The gist: Asian people with non-small cell lung cancer (NSCLC) whose tumors have a common mutation in the EGFR gene called del19 might have better survival when treated with the drug afatinib instead of chemotherapy. That was the conclusion of a recent clinical trial that tested afatinib in volunteer patients.
“Boehringer Ingelheim has reported positive data from a pre-specified subgroup-analysis of the pivotal Phase III LUX-Lung 3 trial of afatinib in Asian non-small cell lung cancer (NSCLC) patients.
“The trial showed that these patients with the most common type of EGFR mutation, (exon 19 deletion; del19), lived significantly longer after receiving first-line treatment with afatinib compared to chemotherapy.
“The company noted that overall survival results from this pre-specified Asian subgroup-analysis are consistent with the overall del19 population in LUX-Lung , and with the previously reported Asian Phase III LUX-Lung 6 trial, in which patients with the del19 mutation lived a median of more than one year longer if they started treatment with afatinib rather than standard chemotherapy…
“Guangdong Academy of Medical Sciences and Guangdong General Hospital vice-president and principal investigator of the LUX-Lung 6 trial Yi-Long Wu said: ‘Afatinib is the first treatment to demonstrate a significant overall survival benefit for NSCLC patients with the del19 mutation, the most common EGFR mutation.
” ‘More than half of the world’s lung cancer cases occur in Asia. Therefore, EGFR testing for NSCLC patients is important in order to identify the patients eligible for targeted therapy.’ “
On July 12, the FDA announced that it had approved the targeted therapy afatinib (Gilotrif) for the treatment of metastatic non-small cell lung cancer (NSCLC) with mutations in the epidermal growth factor receptor (EGFR) gene.
EGFR mutations occur in about 10 to 15 percent of all NSCLC patients. The overexpression of the EGFR protein caused by the mutation leads to rapid cell division in tumors. Prior to the approval of afatinib, patients in the United States could only take erlotinib (Tarceva) to combat the EGFR mutation. The third major drug available to treat EGFR-mutated tumors, gefitinib (Iressa) has not yet been approved by the United States but is readily available in many other countries. Erlotinib has consistently outperformed gefitinib, so its lack of availability in the U.S. is no huge loss. Continue reading…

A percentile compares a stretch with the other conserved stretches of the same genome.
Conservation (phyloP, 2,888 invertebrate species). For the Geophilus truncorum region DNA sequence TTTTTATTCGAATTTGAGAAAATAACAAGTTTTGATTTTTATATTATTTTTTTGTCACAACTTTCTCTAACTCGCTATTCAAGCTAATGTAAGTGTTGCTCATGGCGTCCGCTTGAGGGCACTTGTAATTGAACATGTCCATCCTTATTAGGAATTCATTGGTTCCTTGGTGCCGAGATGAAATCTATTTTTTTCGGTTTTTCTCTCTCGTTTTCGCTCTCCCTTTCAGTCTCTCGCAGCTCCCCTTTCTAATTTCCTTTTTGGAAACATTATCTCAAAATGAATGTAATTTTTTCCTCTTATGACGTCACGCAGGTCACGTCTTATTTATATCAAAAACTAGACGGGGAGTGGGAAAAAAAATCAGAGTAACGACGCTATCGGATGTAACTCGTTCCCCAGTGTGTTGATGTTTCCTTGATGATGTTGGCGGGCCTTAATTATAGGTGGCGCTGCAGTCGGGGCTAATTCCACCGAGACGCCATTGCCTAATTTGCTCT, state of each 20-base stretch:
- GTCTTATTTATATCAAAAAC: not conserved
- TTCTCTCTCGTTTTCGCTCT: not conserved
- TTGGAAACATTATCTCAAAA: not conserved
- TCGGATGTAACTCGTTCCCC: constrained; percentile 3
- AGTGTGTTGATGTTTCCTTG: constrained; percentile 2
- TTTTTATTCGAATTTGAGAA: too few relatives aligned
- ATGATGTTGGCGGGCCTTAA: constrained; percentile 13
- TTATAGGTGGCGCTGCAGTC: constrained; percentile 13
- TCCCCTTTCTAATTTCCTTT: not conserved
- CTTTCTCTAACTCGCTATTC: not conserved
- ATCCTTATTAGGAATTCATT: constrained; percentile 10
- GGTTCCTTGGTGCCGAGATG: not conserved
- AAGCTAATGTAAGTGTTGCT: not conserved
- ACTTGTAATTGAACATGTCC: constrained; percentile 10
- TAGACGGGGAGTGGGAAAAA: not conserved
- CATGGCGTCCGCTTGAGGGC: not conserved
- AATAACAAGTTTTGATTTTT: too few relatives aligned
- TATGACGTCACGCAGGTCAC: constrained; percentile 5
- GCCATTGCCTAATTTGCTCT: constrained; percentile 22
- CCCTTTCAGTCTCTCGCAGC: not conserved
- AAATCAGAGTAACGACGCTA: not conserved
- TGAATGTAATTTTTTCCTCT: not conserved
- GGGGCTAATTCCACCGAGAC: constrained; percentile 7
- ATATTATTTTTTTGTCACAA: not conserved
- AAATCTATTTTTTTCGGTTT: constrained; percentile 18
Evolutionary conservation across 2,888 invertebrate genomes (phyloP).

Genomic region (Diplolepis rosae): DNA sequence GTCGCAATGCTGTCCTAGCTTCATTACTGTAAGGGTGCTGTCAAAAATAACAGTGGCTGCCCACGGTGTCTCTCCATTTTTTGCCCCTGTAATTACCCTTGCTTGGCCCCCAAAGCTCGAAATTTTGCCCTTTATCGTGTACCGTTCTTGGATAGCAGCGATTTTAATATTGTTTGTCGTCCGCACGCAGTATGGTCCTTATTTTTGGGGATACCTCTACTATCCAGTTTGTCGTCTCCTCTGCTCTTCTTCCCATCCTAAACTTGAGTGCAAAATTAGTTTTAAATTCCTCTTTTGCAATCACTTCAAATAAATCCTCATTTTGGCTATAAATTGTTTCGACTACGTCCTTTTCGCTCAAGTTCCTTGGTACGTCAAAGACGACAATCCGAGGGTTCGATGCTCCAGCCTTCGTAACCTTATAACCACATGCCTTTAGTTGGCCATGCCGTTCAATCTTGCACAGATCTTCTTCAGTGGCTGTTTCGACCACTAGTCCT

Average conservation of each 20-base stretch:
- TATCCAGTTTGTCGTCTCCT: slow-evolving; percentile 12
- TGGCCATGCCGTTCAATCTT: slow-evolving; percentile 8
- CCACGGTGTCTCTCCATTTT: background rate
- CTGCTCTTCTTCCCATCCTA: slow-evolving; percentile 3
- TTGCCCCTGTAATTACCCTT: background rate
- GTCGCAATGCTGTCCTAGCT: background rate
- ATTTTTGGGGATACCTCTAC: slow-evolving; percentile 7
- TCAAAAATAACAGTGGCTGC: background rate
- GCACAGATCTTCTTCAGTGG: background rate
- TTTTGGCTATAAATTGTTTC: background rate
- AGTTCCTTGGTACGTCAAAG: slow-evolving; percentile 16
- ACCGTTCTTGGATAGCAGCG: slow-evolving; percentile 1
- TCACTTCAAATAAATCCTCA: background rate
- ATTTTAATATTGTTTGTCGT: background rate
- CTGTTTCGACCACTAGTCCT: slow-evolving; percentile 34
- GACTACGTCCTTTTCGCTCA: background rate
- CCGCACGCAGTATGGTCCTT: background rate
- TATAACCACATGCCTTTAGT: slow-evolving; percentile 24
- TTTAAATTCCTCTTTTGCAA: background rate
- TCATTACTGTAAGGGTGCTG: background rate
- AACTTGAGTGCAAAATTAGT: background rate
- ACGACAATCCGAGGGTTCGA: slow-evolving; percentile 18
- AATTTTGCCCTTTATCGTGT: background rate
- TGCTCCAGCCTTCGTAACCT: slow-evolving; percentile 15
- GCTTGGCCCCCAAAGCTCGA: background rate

Results from the LUX-Lung 3 clinical trial show that afatinib appears to be well tolerated and more effective than chemotherapy in patients with advanced non-small cell lung cancer (NSCLC) who have a mutation in the EGFR gene. Afatinib produced higher response rates and longer periods without cancer progression than cisplatin (Platinol) plus pemetrexed (Alimta), suggesting that it could be considered as a first-line therapy in advanced EGFR-mutant NSCLC. Afatinib, which is under priority review for approval by the FDA, may be effective in patients resistant to other EGFR inhibitors like erlotinib (Tarceva) and gefitinib (Iressa). However, no trials so far have directly compared afatinib with Tarceva or Iressa.